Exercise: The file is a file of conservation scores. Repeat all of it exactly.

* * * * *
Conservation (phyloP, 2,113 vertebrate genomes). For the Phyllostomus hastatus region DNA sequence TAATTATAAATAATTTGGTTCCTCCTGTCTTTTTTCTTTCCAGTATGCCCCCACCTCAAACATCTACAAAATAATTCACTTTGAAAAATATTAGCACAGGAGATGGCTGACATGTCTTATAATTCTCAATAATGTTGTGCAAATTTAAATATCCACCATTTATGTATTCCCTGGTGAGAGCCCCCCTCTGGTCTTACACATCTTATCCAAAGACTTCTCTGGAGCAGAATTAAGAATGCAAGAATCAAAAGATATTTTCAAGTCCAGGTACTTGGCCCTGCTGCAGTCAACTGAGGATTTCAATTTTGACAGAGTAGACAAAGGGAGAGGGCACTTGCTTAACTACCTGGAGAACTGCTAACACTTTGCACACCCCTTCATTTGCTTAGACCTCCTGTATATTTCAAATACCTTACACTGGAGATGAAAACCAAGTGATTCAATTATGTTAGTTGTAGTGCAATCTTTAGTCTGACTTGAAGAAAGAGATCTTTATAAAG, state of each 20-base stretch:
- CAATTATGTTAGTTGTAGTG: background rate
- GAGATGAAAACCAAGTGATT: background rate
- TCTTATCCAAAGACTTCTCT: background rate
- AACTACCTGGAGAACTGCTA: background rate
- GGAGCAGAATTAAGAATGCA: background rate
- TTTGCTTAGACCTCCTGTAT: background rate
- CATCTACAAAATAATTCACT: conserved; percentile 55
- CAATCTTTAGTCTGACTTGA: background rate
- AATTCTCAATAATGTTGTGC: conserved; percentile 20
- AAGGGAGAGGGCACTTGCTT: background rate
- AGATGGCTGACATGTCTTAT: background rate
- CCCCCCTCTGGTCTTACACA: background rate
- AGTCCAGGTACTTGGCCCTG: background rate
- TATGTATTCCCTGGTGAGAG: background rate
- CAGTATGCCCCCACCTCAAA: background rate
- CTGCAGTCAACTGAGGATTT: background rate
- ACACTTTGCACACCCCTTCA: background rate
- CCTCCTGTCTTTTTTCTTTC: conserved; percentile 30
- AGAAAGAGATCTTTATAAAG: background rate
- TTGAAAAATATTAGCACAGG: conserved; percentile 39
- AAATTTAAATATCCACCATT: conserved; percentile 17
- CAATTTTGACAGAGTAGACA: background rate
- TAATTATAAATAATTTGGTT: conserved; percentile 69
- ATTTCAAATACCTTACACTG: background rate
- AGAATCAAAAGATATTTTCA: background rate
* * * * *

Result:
Conservation (phyloP, 2,113 vertebrate genomes). For the Phyllostomus hastatus region DNA sequence TAATTATAAATAATTTGGTTCCTCCTGTCTTTTTTCTTTCCAGTATGCCCCCACCTCAAACATCTACAAAATAATTCACTTTGAAAAATATTAGCACAGGAGATGGCTGACATGTCTTATAATTCTCAATAATGTTGTGCAAATTTAAATATCCACCATTTATGTATTCCCTGGTGAGAGCCCCCCTCTGGTCTTACACATCTTATCCAAAGACTTCTCTGGAGCAGAATTAAGAATGCAAGAATCAAAAGATATTTTCAAGTCCAGGTACTTGGCCCTGCTGCAGTCAACTGAGGATTTCAATTTTGACAGAGTAGACAAAGGGAGAGGGCACTTGCTTAACTACCTGGAGAACTGCTAACACTTTGCACACCCCTTCATTTGCTTAGACCTCCTGTATATTTCAAATACCTTACACTGGAGATGAAAACCAAGTGATTCAATTATGTTAGTTGTAGTGCAATCTTTAGTCTGACTTGAAGAAAGAGATCTTTATAAAG, state of each 20-base stretch:
- CAATTATGTTAGTTGTAGTG: background rate
- GAGATGAAAACCAAGTGATT: background rate
- TCTTATCCAAAGACTTCTCT: background rate
- AACTACCTGGAGAACTGCTA: background rate
- GGAGCAGAATTAAGAATGCA: background rate
- TTTGCTTAGACCTCCTGTAT: background rate
- CATCTACAAAATAATTCACT: conserved; percentile 55
- CAATCTTTAGTCTGACTTGA: background rate
- AATTCTCAATAATGTTGTGC: conserved; percentile 20
- AAGGGAGAGGGCACTTGCTT: background rate
- AGATGGCTGACATGTCTTAT: background rate
- CCCCCCTCTGGTCTTACACA: background rate
- AGTCCAGGTACTTGGCCCTG: background rate
- TATGTATTCCCTGGTGAGAG: background rate
- CAGTATGCCCCCACCTCAAA: background rate
- CTGCAGTCAACTGAGGATTT: background rate
- ACACTTTGCACACCCCTTCA: background rate
- CCTCCTGTCTTTTTTCTTTC: conserved; percentile 30
- AGAAAGAGATCTTTATAAAG: background rate
- TTGAAAAATATTAGCACAGG: conserved; percentile 39
- AAATTTAAATATCCACCATT: conserved; percentile 17
- CAATTTTGACAGAGTAGACA: background rate
- TAATTATAAATAATTTGGTT: conserved; percentile 69
- ATTTCAAATACCTTACACTG: background rate
- AGAATCAAAAGATATTTTCA: background rate